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Heather Lazrus, Betty H. Morrow, Rebecca E. Morss, and Jeffrey K. Lazo

Abstract

Risk communication may accentuate or alleviate the vulnerability of people who have particular difficulties responding to the threat of hazards such as hurricanes. The process of risk communication involves how hazard information is received, understood, and responded to by individuals and groups. Thus, risk communication and vulnerability interact through peoples' knowledge, attitudes, and practices. This study explores risk communication with several groups that may be at particular risk of hurricane impacts: older adults, newer residents, and persons with disabilities. Focus groups conducted in Miami, Florida, examined how members of these groups express their own vulnerability or agency in terms of receiving, interpreting, and responding to hurricane risk information. Findings indicate that people's interactions with risk information are deeply contextual and are facilitated by their individual agency to cope with their vulnerabilities.

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Ann Bostrom, Rebecca E. Morss, Jeffrey K. Lazo, Julie L. Demuth, Heather Lazrus, and Rebecca Hudson

Abstract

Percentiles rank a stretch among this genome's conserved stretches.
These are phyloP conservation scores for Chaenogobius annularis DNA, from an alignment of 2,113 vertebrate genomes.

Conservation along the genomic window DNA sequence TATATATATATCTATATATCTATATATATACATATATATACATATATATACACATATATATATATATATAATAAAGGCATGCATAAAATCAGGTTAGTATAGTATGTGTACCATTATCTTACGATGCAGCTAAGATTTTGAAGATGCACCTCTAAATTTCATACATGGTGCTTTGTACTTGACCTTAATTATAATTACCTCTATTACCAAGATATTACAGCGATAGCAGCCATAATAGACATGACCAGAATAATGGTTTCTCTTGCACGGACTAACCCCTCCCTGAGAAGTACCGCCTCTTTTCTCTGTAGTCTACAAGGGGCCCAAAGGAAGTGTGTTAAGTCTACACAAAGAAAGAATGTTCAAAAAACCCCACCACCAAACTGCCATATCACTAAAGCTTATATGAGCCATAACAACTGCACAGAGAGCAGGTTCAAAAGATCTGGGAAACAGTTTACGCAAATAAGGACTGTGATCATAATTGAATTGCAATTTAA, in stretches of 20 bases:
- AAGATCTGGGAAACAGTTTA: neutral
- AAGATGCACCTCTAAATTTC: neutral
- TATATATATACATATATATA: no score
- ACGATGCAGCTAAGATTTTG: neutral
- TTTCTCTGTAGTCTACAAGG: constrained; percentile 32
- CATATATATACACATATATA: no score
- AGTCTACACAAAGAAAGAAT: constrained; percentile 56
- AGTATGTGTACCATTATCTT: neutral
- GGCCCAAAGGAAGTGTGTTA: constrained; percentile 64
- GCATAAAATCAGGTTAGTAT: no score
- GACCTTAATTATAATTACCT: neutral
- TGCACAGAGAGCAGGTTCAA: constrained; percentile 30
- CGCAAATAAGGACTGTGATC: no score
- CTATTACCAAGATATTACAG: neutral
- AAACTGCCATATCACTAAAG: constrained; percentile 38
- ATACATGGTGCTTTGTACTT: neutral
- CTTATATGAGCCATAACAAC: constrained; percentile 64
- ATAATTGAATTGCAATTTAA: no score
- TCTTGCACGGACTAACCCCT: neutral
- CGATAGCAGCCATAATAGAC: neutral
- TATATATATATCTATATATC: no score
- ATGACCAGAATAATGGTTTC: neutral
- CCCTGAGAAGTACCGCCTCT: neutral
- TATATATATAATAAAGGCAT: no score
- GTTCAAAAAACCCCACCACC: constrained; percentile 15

The study reported here explores how to enhance the public value of hurricane forecast and warning information by examining the entire warning process. A mental models research approach is applied to address three risk management tasks critical to warnings for extreme weather events: 1) understanding the risk decision and action context for hurricane warnings, 2) understanding the commonalities and conflicts in interpretations of that context and associated risks, and 3) exploring the practical implications of these insights for hurricane risk communication and management. To understand the risk decision and action context, the study develops a decision-focused model of the hurricane forecast and warning system on the basis of results from individual mental models interviews with forecasters from the National Hurricane Center (n = 4) and the Miami–South Florida Weather Forecast Office (n = 4), media broadcasters (n = 5), and public officials (n = 6), as well as a group decision-modeling session with a subset of the forecasters. Comparisons across professionals reveal numerous shared perceptions, as well as some critical differences. Implications for improving extreme weather event forecast and warning systems and risk communication are threefold: 1) promote thinking about forecast and warning decisions as a system, with informal as well as formal elements; 2) evaluate, coordinate, and consider controlling the proliferation of forecast and warning information products; and 3) further examine the interpretation and representation of uncertainty within the hurricane forecast and warning system as well as for users.